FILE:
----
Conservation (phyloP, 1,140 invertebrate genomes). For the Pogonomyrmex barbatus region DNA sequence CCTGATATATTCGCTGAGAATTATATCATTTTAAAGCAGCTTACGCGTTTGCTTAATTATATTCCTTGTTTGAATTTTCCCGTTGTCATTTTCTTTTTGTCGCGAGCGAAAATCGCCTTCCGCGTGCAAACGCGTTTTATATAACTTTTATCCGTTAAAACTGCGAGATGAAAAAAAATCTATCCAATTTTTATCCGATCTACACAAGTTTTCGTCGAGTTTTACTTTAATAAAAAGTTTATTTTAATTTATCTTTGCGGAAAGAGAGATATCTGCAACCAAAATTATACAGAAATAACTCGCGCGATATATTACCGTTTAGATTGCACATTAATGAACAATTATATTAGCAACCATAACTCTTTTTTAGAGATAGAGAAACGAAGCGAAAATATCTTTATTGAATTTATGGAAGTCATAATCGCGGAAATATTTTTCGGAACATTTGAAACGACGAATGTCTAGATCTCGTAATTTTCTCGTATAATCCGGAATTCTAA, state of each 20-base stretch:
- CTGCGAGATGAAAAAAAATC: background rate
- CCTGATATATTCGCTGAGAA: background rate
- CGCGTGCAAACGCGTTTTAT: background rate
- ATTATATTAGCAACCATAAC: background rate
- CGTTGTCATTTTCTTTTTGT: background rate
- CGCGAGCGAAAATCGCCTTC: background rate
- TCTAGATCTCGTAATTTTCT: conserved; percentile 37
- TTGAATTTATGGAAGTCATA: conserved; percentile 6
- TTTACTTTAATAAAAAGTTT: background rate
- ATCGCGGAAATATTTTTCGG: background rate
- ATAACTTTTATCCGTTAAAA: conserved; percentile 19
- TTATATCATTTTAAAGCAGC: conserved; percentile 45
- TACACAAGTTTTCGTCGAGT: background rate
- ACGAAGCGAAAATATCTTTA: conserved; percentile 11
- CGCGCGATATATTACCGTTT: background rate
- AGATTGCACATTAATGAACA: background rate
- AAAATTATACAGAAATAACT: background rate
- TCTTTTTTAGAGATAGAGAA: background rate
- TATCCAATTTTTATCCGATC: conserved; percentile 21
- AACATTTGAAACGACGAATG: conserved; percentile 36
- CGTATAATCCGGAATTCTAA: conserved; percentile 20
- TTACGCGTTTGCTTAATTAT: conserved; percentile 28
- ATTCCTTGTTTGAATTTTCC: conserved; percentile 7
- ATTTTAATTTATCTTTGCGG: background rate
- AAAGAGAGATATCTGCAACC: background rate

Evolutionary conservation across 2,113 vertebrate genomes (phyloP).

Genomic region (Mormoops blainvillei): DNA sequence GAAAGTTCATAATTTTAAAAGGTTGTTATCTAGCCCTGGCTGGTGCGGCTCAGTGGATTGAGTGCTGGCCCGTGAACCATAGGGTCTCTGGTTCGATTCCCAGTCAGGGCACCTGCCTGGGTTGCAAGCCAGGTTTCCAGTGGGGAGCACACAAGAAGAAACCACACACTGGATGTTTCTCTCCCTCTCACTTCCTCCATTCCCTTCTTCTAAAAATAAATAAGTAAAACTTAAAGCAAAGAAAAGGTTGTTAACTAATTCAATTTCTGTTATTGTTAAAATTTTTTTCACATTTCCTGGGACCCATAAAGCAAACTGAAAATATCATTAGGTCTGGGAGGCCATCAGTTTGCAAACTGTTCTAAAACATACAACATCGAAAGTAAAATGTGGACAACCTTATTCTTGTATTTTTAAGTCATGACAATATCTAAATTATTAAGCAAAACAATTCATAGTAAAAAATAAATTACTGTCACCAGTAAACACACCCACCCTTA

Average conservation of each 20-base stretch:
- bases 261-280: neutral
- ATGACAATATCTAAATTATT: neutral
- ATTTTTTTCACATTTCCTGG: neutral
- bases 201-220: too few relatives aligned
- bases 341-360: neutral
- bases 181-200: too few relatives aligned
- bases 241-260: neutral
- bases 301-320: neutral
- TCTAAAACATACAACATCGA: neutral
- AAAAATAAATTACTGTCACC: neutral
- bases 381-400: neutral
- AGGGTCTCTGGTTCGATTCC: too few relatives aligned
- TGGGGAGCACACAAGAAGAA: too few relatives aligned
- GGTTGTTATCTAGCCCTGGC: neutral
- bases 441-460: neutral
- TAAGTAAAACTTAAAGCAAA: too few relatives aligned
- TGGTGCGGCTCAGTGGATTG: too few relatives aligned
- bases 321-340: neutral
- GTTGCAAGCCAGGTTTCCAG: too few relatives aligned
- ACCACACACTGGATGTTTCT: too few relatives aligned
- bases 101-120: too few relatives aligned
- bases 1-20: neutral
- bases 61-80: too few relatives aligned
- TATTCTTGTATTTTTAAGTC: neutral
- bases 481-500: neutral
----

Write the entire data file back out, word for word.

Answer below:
Conservation (phyloP, 1,140 invertebrate genomes). For the Pogonomyrmex barbatus region DNA sequence CCTGATATATTCGCTGAGAATTATATCATTTTAAAGCAGCTTACGCGTTTGCTTAATTATATTCCTTGTTTGAATTTTCCCGTTGTCATTTTCTTTTTGTCGCGAGCGAAAATCGCCTTCCGCGTGCAAACGCGTTTTATATAACTTTTATCCGTTAAAACTGCGAGATGAAAAAAAATCTATCCAATTTTTATCCGATCTACACAAGTTTTCGTCGAGTTTTACTTTAATAAAAAGTTTATTTTAATTTATCTTTGCGGAAAGAGAGATATCTGCAACCAAAATTATACAGAAATAACTCGCGCGATATATTACCGTTTAGATTGCACATTAATGAACAATTATATTAGCAACCATAACTCTTTTTTAGAGATAGAGAAACGAAGCGAAAATATCTTTATTGAATTTATGGAAGTCATAATCGCGGAAATATTTTTCGGAACATTTGAAACGACGAATGTCTAGATCTCGTAATTTTCTCGTATAATCCGGAATTCTAA, state of each 20-base stretch:
- CTGCGAGATGAAAAAAAATC: background rate
- CCTGATATATTCGCTGAGAA: background rate
- CGCGTGCAAACGCGTTTTAT: background rate
- ATTATATTAGCAACCATAAC: background rate
- CGTTGTCATTTTCTTTTTGT: background rate
- CGCGAGCGAAAATCGCCTTC: background rate
- TCTAGATCTCGTAATTTTCT: conserved; percentile 37
- TTGAATTTATGGAAGTCATA: conserved; percentile 6
- TTTACTTTAATAAAAAGTTT: background rate
- ATCGCGGAAATATTTTTCGG: background rate
- ATAACTTTTATCCGTTAAAA: conserved; percentile 19
- TTATATCATTTTAAAGCAGC: conserved; percentile 45
- TACACAAGTTTTCGTCGAGT: background rate
- ACGAAGCGAAAATATCTTTA: conserved; percentile 11
- CGCGCGATATATTACCGTTT: background rate
- AGATTGCACATTAATGAACA: background rate
- AAAATTATACAGAAATAACT: background rate
- TCTTTTTTAGAGATAGAGAA: background rate
- TATCCAATTTTTATCCGATC: conserved; percentile 21
- AACATTTGAAACGACGAATG: conserved; percentile 36
- CGTATAATCCGGAATTCTAA: conserved; percentile 20
- TTACGCGTTTGCTTAATTAT: conserved; percentile 28
- ATTCCTTGTTTGAATTTTCC: conserved; percentile 7
- ATTTTAATTTATCTTTGCGG: background rate
- AAAGAGAGATATCTGCAACC: background rate

Evolutionary conservation across 2,113 vertebrate genomes (phyloP).

Genomic region (Mormoops blainvillei): DNA sequence GAAAGTTCATAATTTTAAAAGGTTGTTATCTAGCCCTGGCTGGTGCGGCTCAGTGGATTGAGTGCTGGCCCGTGAACCATAGGGTCTCTGGTTCGATTCCCAGTCAGGGCACCTGCCTGGGTTGCAAGCCAGGTTTCCAGTGGGGAGCACACAAGAAGAAACCACACACTGGATGTTTCTCTCCCTCTCACTTCCTCCATTCCCTTCTTCTAAAAATAAATAAGTAAAACTTAAAGCAAAGAAAAGGTTGTTAACTAATTCAATTTCTGTTATTGTTAAAATTTTTTTCACATTTCCTGGGACCCATAAAGCAAACTGAAAATATCATTAGGTCTGGGAGGCCATCAGTTTGCAAACTGTTCTAAAACATACAACATCGAAAGTAAAATGTGGACAACCTTATTCTTGTATTTTTAAGTCATGACAATATCTAAATTATTAAGCAAAACAATTCATAGTAAAAAATAAATTACTGTCACCAGTAAACACACCCACCCTTA

Average conservation of each 20-base stretch:
- bases 261-280: neutral
- ATGACAATATCTAAATTATT: neutral
- ATTTTTTTCACATTTCCTGG: neutral
- bases 201-220: too few relatives aligned
- bases 341-360: neutral
- bases 181-200: too few relatives aligned
- bases 241-260: neutral
- bases 301-320: neutral
- TCTAAAACATACAACATCGA: neutral
- AAAAATAAATTACTGTCACC: neutral
- bases 381-400: neutral
- AGGGTCTCTGGTTCGATTCC: too few relatives aligned
- TGGGGAGCACACAAGAAGAA: too few relatives aligned
- GGTTGTTATCTAGCCCTGGC: neutral
- bases 441-460: neutral
- TAAGTAAAACTTAAAGCAAA: too few relatives aligned
- TGGTGCGGCTCAGTGGATTG: too few relatives aligned
- bases 321-340: neutral
- GTTGCAAGCCAGGTTTCCAG: too few relatives aligned
- ACCACACACTGGATGTTTCT: too few relatives aligned
- bases 101-120: too few relatives aligned
- bases 1-20: neutral
- bases 61-80: too few relatives aligned
- TATTCTTGTATTTTTAAGTC: neutral
- bases 481-500: neutral